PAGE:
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PostSubject: Re: T Stat Question   T Stat Question I_icon_minitimeApril 2nd 2010, 5:28 pm

This may not be a popular answer, but this is what I have determined:

The speed density system that is incorporated in our cars is not like the cars from the past when it was carburetor, heads, cam, intake and cooling system. Timing and spark was the name of the game with a cool thermostat.

Today, the engine determines load before it ever goes to any other step.

Load = MAP div by barometric pressure = value X present RPM div by total possible rpm = a value.

This load value is then multiplied x Throttle position sensor x ENGINE COOLANT TEMPERATURE x intake air temperature x battery voltage x short term adaptives x O2 x long term adaptives = PULSE WIDTH or how long the injector is open.


If the engine through the ECT thinks it is still cold, it is going to add more fuel. Add the Predator, and you get more fuel. However more fuel doesn't equate to more power. Having a cold ECT is like driving around with the choke partially pulled. In some cases, it may give more power but use much more fuel, but virtually 90% of the time, it is going to be a hinderance.

Remember that LEAN is MEAN. Efficiency gets the power because the engine can translate the energy conversion. More fuel doesn't always = more power.

BTU from Potential energy to Kinetic energy is the ticket here!

Now, if you get a tune done by a professional that goes in and changes the parameter in the PCM so that 180 deg is the theshold of closed loop, then the 180 T stat would be fine. You just can't throw in a 180 t stat with a PCM that needs 203 for comfort etc.

Regards,
Brian
BND Automotive LLC
440-821-9040

From the earlier posts:

Many people have called me and have asked specific questions on the different types of fuel delivery systems and their different names. Many questions too about what does Mass Airflow mean, and what is speed density and what does that really mean.

I thought it would be a good time to educate a little bit on some of the principles of Speed Density and how it functions in our Chrysler designed cars.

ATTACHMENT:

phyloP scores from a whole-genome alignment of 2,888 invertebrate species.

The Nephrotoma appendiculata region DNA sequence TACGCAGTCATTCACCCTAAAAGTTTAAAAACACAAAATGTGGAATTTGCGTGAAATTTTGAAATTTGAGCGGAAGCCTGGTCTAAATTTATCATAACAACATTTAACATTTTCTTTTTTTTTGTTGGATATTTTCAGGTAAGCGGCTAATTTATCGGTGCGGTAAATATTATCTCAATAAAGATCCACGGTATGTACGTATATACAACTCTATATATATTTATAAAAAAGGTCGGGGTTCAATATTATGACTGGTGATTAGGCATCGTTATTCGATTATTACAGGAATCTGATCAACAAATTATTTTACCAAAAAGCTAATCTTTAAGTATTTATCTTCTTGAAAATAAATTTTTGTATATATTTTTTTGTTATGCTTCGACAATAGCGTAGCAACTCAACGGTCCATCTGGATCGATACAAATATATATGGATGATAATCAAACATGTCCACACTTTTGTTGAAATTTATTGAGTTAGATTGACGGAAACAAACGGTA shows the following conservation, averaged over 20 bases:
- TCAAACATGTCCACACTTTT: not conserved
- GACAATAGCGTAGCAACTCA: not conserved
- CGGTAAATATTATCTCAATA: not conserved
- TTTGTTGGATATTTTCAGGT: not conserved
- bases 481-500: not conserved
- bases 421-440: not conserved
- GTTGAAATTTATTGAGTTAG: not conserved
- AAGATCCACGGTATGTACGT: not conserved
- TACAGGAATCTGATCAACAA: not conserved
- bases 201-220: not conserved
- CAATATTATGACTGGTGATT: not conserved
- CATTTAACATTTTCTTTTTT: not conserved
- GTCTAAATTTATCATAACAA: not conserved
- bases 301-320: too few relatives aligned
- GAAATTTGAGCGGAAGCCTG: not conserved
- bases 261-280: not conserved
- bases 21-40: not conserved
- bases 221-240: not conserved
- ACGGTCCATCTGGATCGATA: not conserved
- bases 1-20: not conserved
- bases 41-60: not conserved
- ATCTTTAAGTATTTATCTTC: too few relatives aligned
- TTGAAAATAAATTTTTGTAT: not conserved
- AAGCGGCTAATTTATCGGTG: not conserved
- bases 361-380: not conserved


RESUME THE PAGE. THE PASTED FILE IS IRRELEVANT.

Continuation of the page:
Obviously we have to know about these systems to understand how to tune them, how they function, and of course what does ACES IV do in the mix.

Since we all know that our cars are computer controlled and that they measure the fuel to the engine, we just don't really understand how it is done.

Once you get past a carburetor, it becomes like a black art or something because we know we have fuel injectors and a pcm and it all functions when we turn the key and we say ok it works and thats about all I know.

For the average person, that is fine, but when you are involved in tuning your car with a Predator or other devices, it becomes important to understand what parameters the systems depend on.

Mass Air Flow is a system that uses exact measurement of air entering the engine as it's primary factor along with crankshaft position to determine the volume of fuel provided to the engine. So basically it monitors air flow and is relatively slow to react. Remember that airflow speeds up and slows down less rapidly than manifold pressure so the PCM control of the fuel supply is not as succinct as is a Speed Density System.

The second type of system is the Density Speed System that uses a MAP (Manifold Absolute Pressure) sensor which is the dominant input to the PCM. The inputs from the Camshaft Position Sensor and the Crankshaft Position Sensors are also required but in a less important capacity. This is a really old system that I do not believe anyone is still using at this time or any longer.

Speed Density Systems are what Chrysler uses and have used for many years on their cars. In a Speed Density System, the PCM uses the MAP sensor and the Crankshaft Position Sensor for determining fuel volume.

This way it monitors engine speed, monitors intake manifold pressure, responds much more rapidly and allows the PCM to closely monitor the engine operating conditions and the base fuel supply on that information. This is a much more accurate system.

Really the engine has to determine load by several factors to calcuate what it needs to know to meter the appropriate fuel.

Manifold Absolute Pressure divided by barometric pressure (baro read sensor)
times current RPM divided by Max potential RPM to determine that load.

So basically air density and speed of the vehicle.

Now, understanding how the PCM determines load, we have to incorporate the other inputs that are necessary for determining the injector pulse width.

This can be determined by this expression:

Load x TPS x ECT x IAT x BAT x LT x O2 x ST = Pulse Width.

TPS = Throttle Position Sensor - which provides information on the current mode of operation (idle, off-idle acceleration, etc.) and performs various operating strategies. When the TPS increases rapidly for example, the injector pulse width is greatly increased to deliver the amount of fuel required.